The first Earth Day was in 1970, marking the inception of the environmental movement. Fast forward to today, more than one billion people will celebrate and advocate for the protection of our planet on April 22 this year. Want to get involved? Your family can plan ways to take part in official events or create your own to become better stewards of the Earth. This year’s theme is Planet vs. Plastics, advocating for the ultimate goal of building a plastic-free future for all. 

Here are 10 ways your family can make our world a healthier and happier place to live this Earth Day. 

Join a local cleanup 

Make a real difference to the local community by volunteering your time as a family to the 33rd annual Earth Day Clean Up in Oakville. Last year, over 1,000 volunteers collected over eight metric tonnes of garbage! To participate, visit oakvillepeacecentre.org.   BurlingtonGreen encourages residents to create and register a local cleanup event. The organization will publish online, provide free supplies, and then track, measure and share the impact of all participants. Register at burlingtongreen.org. 

Skip the takeout

For the month of April, reduce your plastic waste by making homemade meals a priority and cutting takeout from your menu. This statistic is tough to swallow: In 2019, 805 million takeout containers were sold in Canada, and they made the top 10 list of items most frequently found and intercepted on beach cleanups in Canada before entering rivers, wetlands, forests and landfills. 

Visit the Royal Botanical Gardens

Kids who appreciate nature better understand the pressing need to protect it. Head to the RBG and explore Hendrie Park with its 12 themed garden areas, as well as the rock gardens  — where you just might catch the cherry tree blossoms in bloom. Take the kids to the Nature’s Superheroes: Life at the Limits exhibit, before it closes on April 21.

Get Earth smart

Grow your IQ on the struggles facing our Earth, and the solutions within our grasp. Visit Earthday.org to answer quizzes that test your knowledge on climate change, and the human actions most impacting the Earth. Visit your local library to pick up a book to read to your kids, and find one for yourself to inform and inspire action.  

Build a succulent terrarium

Succulents are low-maintenance and hardy plants, making them ideal for a DIY terrarium, even for younger kids. Learning how to care for a small ecosystem helps build awareness for the special needs of our natural earth. You’ll need a clear jar or bowl to house your plants, gravel, something to filter the water (like a coffee filter), soil and a range of succulents.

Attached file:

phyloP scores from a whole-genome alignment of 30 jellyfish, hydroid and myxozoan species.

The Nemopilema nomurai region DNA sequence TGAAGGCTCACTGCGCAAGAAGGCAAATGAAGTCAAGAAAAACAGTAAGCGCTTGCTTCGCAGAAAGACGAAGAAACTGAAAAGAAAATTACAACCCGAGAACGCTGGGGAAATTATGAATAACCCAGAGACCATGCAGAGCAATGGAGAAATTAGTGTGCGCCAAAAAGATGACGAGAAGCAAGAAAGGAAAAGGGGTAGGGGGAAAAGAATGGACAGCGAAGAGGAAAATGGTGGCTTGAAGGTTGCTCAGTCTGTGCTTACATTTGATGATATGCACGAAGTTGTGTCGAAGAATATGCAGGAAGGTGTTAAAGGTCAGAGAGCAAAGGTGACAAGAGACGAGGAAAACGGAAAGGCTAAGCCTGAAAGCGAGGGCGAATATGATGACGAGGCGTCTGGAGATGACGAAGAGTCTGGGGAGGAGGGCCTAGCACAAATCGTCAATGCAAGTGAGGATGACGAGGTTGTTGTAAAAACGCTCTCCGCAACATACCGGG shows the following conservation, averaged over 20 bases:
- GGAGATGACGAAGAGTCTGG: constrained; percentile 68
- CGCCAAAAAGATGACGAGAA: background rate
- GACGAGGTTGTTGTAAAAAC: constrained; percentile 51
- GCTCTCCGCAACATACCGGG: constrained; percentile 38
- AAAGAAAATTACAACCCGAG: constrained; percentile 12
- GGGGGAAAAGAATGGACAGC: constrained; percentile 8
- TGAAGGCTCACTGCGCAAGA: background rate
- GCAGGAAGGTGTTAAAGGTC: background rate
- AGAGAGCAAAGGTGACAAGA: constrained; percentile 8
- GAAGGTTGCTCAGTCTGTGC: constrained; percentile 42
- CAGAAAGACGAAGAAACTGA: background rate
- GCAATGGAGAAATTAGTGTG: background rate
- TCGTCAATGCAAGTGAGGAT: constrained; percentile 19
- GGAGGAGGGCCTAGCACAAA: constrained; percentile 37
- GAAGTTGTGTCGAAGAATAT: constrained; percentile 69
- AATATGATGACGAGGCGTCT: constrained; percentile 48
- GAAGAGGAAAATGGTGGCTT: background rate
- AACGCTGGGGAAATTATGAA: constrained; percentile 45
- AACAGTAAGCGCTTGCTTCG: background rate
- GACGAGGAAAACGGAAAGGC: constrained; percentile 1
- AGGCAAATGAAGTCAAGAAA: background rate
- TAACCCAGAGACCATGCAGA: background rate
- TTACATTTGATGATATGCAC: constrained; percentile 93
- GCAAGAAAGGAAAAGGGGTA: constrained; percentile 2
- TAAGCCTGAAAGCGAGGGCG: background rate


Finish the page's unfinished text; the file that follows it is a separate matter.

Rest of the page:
Go thrifting

Take a pass on fast fashion, help the environment and update your wardrobe by thrifting. My Girlfriend’s Closet and Plato’s Closet (both in Oakville) have no shortage of popular brands. The Attic in downtown Burlington also sells pre-loved clothing, and your money goes towards the Burlington Humane Society. Visit Dundas store, Sell It 2 Wear It, specializing in vintage wear and European finds. 

Try forest bathing 

Spending time in nature is good for us, and people in Japan have been practicing forest bathing since the 1980s. Simply, forest bathing means taking in the environment using all your senses. Bronte Creek Provincial Park is an ideal place to give forest bathing a try. It has a network of hiking trails, including the Trillium Trail where you’ll see spring wildflowers and catch a glimpse of the valley floor. Follow the trail and close your eyes and notice what you can smell, hear and feel.

Advocate for the planet

Leverage Earth Day as a time to let your voice be heard. Find small ways to make a difference as a family, whether it’s signing Earth Day’s Global Plastics Treaty aimed at reducing fossil fuel-based plastic production, or learning more about youth climate change organizations, like Fridays For Future, which began after Greta Thunberg and other young activists protested against inadequate climate change action. 

Create a butterfly garden

Gardening season is around the corner. This spring, transform part of your yard into a butterfly garden. Some of the best plants to attract butterflies include Black-Eyed Susan, the native Yarrow, Butterfly Bush and Bee Balm. Not sure where to begin? Check out The Butterfly Project, a movement started by the David Suzuki Foundation that’s growing a highway of habitat for butterflies and bees across Canada. 

Donate to a charity you feel passionate about

Challenge your family to research different charities locally, or across the globe, that are working hard to improve the health of our planet. Whether it’s protecting our water or a particular species, local advocacy or even industry-specific (think: fashion or food), there are plenty of organizations worth supporting – donate to the one that your family feels most passionate about. 

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